Pro-peace anti-NATO counter summit in Wales

This video from Wales says about itself:

UK: Activists say ‘no to NATO’ ahead of Wales summit

31 August 2014

Counter-summit at Cardiff‘s County Hall on Sunday in protest of the upcoming NATO talks.

The Campaign for Nuclear Disarmament helped organise the counter-summit which included talks from political dissidents and peace activists.

Reiner Braun, a scholar from the German Peace Movement said that the aim of NATO since 1991 has been to “get all of the countries at the Russian border into the NATO boat” and to “make a new border around Russia.”

The 2014 NATO summit will take place in Newport, Wales, on September 4 and 5, and will see more than 150 heads of state and ministers in attendance.

Big anti-NATO peace demonstration in Wales

This video from Wales today is called Anti-NATO protesters flood the streets of Newport.

NATO conference and anti-militarism in Wales

This video from Britain is called ANTI-NATO SUMMIT PROTESTORS BEGIN 192-mile PEACE MARCH to WALES.

By Jeremy Corbyn in Britain:

Welcome to the Nato-fest

Thursday 28th August 2014

As Nato leaders gather this week in Wales, JEREMY CORBYN explores how the military alliance finds ever new ways to justify its seemingly endless expansion

Looking at government websites about the forthcoming Nato leaders’ conference at the Celtic Manor golf club, one could be forgiven for assuming it was some sort of gourmet festival.

The leaders of 60 nations will descend on Celtic Manor hotel, be treated to a sumptuous dinner at Cardiff Castle hosted by Prince Charles, visit a warship in Cardiff Bay and enjoy all the best hospitality on offer.

The chef has been named, the roads closed, the security fences built and demonstrations planned. To counter this (presumably unwelcome) intrusion there will be Nato-themed exhibitions and culinary delights.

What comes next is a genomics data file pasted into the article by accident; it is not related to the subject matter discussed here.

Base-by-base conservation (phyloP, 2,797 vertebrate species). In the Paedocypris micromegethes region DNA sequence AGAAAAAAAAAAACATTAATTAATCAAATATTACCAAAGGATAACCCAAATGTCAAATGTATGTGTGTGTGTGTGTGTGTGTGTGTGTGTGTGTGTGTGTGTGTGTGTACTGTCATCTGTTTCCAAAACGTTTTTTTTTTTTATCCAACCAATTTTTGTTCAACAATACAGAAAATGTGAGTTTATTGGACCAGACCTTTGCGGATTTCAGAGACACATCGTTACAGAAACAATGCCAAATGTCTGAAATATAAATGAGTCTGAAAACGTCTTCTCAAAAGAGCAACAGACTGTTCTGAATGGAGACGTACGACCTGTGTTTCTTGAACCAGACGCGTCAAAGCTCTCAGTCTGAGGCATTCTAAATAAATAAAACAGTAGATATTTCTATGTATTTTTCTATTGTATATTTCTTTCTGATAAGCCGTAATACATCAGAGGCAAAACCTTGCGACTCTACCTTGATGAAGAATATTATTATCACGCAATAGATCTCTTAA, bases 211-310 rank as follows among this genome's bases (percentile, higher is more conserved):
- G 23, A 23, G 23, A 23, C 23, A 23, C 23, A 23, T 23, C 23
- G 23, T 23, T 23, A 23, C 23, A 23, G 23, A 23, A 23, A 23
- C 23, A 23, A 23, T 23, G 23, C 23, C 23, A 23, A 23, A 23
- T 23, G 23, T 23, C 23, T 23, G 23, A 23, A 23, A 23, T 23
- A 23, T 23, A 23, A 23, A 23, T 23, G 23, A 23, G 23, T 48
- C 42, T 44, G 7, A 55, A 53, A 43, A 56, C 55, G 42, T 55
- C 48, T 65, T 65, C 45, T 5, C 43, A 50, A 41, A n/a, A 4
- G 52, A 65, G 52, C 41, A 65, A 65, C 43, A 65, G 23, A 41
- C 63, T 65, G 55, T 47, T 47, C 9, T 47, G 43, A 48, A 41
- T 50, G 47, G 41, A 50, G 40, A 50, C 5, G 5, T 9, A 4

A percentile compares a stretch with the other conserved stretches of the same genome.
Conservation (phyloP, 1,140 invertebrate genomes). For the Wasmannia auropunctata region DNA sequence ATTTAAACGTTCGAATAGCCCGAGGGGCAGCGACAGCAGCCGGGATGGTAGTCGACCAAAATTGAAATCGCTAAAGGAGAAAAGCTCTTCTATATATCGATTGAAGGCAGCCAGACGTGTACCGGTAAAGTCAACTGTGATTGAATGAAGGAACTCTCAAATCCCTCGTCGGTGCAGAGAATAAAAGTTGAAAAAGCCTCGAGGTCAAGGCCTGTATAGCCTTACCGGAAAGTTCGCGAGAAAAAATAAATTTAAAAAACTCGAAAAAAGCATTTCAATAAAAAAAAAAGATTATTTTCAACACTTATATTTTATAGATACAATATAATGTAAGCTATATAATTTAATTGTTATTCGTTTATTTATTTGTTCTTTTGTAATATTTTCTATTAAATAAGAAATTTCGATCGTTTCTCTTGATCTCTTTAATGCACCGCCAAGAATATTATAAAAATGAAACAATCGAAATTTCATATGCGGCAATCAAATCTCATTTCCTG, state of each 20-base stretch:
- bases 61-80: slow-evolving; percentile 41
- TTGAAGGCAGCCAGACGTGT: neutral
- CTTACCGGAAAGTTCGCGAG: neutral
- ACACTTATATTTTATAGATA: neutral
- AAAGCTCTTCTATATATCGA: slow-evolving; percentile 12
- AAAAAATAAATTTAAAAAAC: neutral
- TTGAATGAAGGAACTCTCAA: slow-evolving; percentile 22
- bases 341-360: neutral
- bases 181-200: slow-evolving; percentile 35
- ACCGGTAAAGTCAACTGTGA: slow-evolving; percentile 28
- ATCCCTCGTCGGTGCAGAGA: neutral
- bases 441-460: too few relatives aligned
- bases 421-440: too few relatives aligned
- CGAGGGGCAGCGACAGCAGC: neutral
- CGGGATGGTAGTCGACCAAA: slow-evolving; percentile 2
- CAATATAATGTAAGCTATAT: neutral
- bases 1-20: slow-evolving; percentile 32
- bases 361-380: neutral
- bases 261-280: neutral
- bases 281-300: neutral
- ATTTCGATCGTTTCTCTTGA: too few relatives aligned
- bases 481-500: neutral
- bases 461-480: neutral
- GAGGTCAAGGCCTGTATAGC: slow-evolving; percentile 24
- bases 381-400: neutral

There is no encouragement of the BBC or other media to discuss the actual role and purpose of Nato, its effects on our foreign and defence policy or its role in conflicts around the world.

To get the whole mood off to a good start there was a big display of Nato photos in Parliament which was designed to encourage MPs to better understand the peaceful role and purpose of Nato. This curious display of images of planes and ships was designed to assure everyone of military alliance’s commitment to peace and democracy.

It would be nice if instead of this superficial pastiche of reality there was serious debate about the organisation and its real purpose.

Let us look back to 1945 and the end of WWII and the start of the cold war. The United States was somewhere between isolationism and a continuation of the anti-Soviet obsession that began with the Russian revolution and the Western interventions to try to prop up the ailing Tsarist forces.

The military success of the nazis in western Europe in 1940, the subsequent invasion of the Soviet Union in 1941 and the entry of the US into the war led to the alliance of the US with the USSR and Britain to defeat their common enemy. In parallel there was an even closer alliance of Britain and the US as Churchill and Roosevelt discussed the post-war world.

The United Nations was founded with its curious structure giving veto powers to the big five in order to ensure that they all remained members.

Three years later the cold war was in full swing with the Berlin standoff setting the Western powers against the Soviet Union in central Europe. Nato was established to cement a transatlantic anti-communist alliance centred in western Europe and strongly supported by the British Labour foreign secretary Ernie Bevin.

For all its magnificent achievements on the domestic front, the Attlee government was pursuing neo-colonial wars in south-east Asia, cracking down on growing independence movements in African colonies and secretly developing its own nuclear weapons.

The Nato charter of 1949 heavily draws on the role of the United Nations but has the crucial and clinching Article 5 by which an attack on any one of its member states is an attack on all. It did however limit operations to the north Atlantic and European areas north of the tropics.

This cold war military alliance was met with the establishment of the Warsaw Pact in 1955 and thus Europe and the world embarked firmly on another 35 years of an ever-ratcheting arms race.

The original member states of the US and western Europe — including the dictatorship in Portugal — were joined in 1952 by Turkey and Greece which both suffered periods of military rule and abuse of human rights of their citizens. Undeterred by this minor inconvenience to the rhetoric of being a democratic alliance their membership was unchallenged.

By the end of the cold war in 1990, Nato had 16 members having being controversially joined by Spain in 1982. The end of the cold war should have been the decade of peace as the Warsaw Pact wound up and the possibility of demilitarising Europe was, for a short time, a real possibility.

However, taking advantage of the unipolar world of the 1990s, Nato and the US cast around for new opportunities, and potential enemies to justify this vast military expenditure.